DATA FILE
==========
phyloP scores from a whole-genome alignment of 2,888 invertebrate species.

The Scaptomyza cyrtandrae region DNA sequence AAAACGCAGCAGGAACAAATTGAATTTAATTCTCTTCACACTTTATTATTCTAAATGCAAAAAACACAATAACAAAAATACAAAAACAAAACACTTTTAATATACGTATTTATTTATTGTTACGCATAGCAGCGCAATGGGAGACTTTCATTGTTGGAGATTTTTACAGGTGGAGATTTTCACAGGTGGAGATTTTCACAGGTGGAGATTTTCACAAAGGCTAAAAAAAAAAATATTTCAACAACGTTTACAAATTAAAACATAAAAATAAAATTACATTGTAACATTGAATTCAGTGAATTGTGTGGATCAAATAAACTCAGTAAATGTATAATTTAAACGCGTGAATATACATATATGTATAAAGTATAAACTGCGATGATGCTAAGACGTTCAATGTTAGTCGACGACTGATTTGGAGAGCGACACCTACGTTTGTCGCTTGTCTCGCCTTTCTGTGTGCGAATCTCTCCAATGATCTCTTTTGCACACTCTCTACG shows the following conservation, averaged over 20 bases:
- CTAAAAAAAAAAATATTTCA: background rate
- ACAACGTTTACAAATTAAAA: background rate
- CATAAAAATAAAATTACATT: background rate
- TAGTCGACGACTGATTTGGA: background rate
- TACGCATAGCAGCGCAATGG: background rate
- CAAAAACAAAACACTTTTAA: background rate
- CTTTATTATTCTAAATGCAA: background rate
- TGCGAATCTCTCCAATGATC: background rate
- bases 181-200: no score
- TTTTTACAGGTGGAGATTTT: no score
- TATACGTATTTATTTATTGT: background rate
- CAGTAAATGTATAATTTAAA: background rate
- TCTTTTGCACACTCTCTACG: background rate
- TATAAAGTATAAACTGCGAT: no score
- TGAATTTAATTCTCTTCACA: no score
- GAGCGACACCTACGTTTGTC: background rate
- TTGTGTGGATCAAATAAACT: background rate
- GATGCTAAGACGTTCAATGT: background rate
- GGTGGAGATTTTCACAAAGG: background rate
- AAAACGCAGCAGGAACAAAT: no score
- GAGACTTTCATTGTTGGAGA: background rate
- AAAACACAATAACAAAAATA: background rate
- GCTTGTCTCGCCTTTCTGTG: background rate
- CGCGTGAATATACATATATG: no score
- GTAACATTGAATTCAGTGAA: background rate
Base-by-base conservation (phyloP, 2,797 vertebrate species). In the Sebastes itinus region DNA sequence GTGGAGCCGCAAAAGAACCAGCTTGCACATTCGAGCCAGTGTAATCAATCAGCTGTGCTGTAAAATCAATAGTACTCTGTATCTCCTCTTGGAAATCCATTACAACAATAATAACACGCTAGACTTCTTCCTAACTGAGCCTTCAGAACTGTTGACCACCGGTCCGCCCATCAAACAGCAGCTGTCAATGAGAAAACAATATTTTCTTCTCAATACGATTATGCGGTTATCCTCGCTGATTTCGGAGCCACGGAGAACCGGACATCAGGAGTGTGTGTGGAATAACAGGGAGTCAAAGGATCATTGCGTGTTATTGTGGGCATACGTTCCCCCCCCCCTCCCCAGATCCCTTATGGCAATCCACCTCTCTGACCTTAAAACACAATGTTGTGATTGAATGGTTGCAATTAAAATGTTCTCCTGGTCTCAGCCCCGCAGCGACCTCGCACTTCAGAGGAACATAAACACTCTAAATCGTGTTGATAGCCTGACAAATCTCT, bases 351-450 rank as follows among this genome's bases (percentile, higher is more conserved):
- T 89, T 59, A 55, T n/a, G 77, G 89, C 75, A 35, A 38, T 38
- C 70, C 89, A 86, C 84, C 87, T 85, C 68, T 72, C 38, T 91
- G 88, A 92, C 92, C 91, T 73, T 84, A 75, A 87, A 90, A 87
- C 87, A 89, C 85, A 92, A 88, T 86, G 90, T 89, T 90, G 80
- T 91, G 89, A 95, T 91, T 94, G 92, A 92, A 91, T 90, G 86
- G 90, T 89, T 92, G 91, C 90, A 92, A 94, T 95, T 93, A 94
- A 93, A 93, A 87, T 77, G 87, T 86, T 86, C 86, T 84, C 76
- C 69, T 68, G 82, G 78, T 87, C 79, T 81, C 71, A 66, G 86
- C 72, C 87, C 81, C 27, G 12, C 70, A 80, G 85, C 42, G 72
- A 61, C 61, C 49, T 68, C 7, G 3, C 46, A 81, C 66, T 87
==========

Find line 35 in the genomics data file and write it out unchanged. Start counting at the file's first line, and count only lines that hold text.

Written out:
- A 93, A 93, A 87, T 77, G 87, T 86, T 86, C 86, T 84, C 76